3 ways influencers matter for associations

Associations deal in thought leadership and expertise, so tap into influencers who do too.

BY Chris Blose
VP, Content, Imagination

Associations are influencers. They influence policy, the future of professions and industries, and more.

Still, to become even more influential, associations should pay attention to trends in influencer marketing. This form of marketing taps into known or respected people in a specific field to help raise brand awareness, advocate for specific issues or reach new audiences.

If that last part sounds familiar, it should. Countless associations already use members and industry experts as sources and authors of content. The next step: turning them into official influencers and expanding your reach through their name recognition and networks.

Trust matters ...

For people to have influence over an audience, they must first have trust.

But whom do consumers trust? According to a survey about influencer marketing trends by the company Mavrck, 60 percent of respondents trust a “person like yourself,” or a technical or academic expert. That should sound familiar, too. For many associations—professional associations in particular—influencers aren't just leaders in their field. They're also peers, doing work similar to the work of the audience.

Relevance and credibility matter more than celebrity (to a point), and per Olapic, 66 percent of consumers say that an influencer’s content must be relevant to their interests.

So if you’re a professional association, think about the foremost authorities in your field. Are they members? Have they volunteered as sources or writers before? If the answers are "yes," would they be willing to go a step beyond and become ambassadors for your organization?

… But don’t discount name recognition

In the hunt for influencers, associations should think about people who can represent an issue naturally—and whom audiences are likely to recognize. Celebrity and expertise don’t have to be mutually exclusive.

For example, when the National Restaurant Association Educational Foundation (NRAEF) produced a content program positioning foodservice as an “industry of opportunity,” influencer marketing became a key component. NRAEF engaged not only bloggers who cover the industry, but also food personalities such as Robert Irvine and Andrew Zimmern, who greatly extended the reach of the program.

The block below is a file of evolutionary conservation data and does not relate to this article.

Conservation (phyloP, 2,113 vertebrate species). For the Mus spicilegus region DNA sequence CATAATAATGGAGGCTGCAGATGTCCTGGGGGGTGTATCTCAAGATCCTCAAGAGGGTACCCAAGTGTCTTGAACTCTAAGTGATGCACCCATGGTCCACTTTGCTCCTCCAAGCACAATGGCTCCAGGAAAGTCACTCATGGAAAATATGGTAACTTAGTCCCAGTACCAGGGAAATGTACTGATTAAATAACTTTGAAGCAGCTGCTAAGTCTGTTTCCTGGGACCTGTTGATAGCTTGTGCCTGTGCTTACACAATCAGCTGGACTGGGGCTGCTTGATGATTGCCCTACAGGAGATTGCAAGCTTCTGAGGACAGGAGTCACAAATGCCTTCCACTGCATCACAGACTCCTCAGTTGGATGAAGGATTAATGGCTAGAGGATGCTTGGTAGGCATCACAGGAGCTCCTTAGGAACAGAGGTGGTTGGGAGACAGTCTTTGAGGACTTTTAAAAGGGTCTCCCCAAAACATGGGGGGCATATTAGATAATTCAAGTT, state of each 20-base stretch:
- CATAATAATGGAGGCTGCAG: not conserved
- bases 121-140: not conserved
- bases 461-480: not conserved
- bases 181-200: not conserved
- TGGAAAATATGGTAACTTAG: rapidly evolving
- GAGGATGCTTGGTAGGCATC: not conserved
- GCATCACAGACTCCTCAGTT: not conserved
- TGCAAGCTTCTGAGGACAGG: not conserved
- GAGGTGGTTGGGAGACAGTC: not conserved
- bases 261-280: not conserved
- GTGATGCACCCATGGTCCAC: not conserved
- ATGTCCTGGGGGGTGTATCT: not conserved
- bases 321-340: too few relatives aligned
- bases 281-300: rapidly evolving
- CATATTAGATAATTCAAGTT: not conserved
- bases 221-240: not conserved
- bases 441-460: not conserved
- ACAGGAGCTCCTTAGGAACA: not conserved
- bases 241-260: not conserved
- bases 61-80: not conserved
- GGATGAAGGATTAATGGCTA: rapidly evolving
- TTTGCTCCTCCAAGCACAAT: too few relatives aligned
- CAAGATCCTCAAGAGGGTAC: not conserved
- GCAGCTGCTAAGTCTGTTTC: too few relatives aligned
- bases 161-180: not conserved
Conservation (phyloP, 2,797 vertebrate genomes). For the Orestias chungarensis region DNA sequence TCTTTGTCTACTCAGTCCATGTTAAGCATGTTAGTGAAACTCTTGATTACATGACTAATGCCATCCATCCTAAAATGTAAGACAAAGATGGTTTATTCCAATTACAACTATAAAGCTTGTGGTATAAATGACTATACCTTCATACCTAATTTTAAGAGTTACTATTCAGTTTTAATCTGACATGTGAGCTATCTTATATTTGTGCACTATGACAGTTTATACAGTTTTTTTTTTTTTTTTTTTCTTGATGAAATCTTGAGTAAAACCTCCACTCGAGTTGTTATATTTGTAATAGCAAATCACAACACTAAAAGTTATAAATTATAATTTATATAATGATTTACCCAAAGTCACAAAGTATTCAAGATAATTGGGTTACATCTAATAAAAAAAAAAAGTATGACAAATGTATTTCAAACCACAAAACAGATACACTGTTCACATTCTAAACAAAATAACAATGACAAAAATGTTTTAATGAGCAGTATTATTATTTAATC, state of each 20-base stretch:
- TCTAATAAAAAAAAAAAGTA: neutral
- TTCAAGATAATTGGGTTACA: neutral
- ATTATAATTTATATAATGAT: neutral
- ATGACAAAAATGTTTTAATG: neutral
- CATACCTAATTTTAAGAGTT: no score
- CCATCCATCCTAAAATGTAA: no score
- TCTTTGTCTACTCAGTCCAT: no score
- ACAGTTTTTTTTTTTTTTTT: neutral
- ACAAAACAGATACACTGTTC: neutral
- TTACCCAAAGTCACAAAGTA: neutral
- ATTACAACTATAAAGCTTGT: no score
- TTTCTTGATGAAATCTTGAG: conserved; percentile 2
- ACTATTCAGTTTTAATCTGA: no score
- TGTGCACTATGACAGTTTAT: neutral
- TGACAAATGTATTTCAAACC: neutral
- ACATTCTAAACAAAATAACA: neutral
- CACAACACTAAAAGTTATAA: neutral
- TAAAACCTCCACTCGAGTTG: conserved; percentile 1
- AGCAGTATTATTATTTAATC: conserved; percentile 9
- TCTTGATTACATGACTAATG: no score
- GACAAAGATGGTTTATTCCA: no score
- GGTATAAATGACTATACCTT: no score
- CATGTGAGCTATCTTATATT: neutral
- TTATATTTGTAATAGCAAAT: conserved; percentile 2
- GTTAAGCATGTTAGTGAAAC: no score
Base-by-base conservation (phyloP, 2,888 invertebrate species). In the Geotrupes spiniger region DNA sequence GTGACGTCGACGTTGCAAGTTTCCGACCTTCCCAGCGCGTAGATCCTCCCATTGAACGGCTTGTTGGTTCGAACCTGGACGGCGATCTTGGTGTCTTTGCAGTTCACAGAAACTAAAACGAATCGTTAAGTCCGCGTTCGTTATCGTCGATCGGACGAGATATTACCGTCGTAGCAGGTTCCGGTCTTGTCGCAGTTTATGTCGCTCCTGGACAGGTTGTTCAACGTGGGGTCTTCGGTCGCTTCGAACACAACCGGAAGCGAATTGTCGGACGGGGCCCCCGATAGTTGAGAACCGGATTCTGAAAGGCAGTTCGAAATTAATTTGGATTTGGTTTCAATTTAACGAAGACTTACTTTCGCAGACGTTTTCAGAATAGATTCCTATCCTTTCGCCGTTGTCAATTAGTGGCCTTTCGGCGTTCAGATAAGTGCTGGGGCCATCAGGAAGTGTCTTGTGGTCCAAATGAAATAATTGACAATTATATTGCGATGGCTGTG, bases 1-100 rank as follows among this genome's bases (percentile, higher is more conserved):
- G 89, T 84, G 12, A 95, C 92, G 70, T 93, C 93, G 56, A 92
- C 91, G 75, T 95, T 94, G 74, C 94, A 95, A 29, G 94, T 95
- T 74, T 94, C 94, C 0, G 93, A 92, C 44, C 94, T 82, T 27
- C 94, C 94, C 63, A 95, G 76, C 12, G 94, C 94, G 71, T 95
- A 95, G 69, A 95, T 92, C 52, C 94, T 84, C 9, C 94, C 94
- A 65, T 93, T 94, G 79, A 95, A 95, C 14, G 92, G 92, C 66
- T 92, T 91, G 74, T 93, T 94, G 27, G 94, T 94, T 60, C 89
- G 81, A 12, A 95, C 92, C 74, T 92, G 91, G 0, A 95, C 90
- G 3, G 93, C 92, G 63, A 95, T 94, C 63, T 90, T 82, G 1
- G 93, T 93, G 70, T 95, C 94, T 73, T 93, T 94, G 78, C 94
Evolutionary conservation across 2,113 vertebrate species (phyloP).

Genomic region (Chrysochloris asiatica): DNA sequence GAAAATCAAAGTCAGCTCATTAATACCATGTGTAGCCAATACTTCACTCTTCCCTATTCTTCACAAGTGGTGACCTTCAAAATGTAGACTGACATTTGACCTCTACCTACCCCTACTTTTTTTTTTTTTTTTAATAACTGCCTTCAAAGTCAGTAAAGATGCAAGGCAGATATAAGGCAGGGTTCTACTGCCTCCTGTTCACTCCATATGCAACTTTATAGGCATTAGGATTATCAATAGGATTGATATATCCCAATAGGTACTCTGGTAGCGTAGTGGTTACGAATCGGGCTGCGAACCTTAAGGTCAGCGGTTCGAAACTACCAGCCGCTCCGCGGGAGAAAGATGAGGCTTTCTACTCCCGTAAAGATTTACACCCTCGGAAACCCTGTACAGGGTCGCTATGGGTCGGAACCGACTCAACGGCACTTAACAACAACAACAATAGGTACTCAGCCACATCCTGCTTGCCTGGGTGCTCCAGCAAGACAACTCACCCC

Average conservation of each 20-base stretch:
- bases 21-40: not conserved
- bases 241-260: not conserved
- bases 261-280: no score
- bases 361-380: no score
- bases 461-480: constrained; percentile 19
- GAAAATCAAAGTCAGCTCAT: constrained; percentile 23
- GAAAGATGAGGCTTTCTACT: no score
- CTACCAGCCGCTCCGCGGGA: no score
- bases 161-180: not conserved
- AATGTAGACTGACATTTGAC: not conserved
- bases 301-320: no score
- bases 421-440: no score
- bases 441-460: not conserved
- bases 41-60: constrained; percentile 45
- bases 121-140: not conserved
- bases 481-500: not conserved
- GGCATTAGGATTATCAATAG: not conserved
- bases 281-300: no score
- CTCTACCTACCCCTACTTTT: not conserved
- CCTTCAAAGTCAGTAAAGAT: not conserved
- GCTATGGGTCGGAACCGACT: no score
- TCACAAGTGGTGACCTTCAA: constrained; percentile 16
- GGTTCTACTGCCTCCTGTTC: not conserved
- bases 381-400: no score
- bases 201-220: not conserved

Likewise, the Outdoor Industry Association’s (OIA) leadership in the debate about public lands also comes with prominent influencers: the outdoor athletes who represent OIA’s member companies. It’s one thing to have OIA push out messages about the value of public lands. It’s something else for well-known and outspoken climbers Alex Honnold or Sasha DiGiulian to bring that message to their ample numbers of followers.

It doesn’t have to break the bank

Yes, influencer marketing budgets are expanding. The projected spending on influencer marketing by 2022 is $5 billion to $10 billion, according to BI Intelligence.

But keep this in mind: The biggest cost in an influencer marketing budget is content, which tends to be about 22 percent of a budget. And guess what? You’re already creating content. Sometimes you’re even using your industry influencers in that content.

The next step: strategizing to make the best use of those influencers and their networks. For instance, at the bare minimum, do you follow up after you've published an article and nudge your sources to share it with their networks? If you want to ease the burden, you can even suggest copy for them to post on their channels. Or, better yet, look for ways to make those people the sources of content delivery via sponsored posts.

Whatever your strategy, the key is to move beyond your own channels and into theirs. That’s where you become truly influential.

published: October 22, 2018

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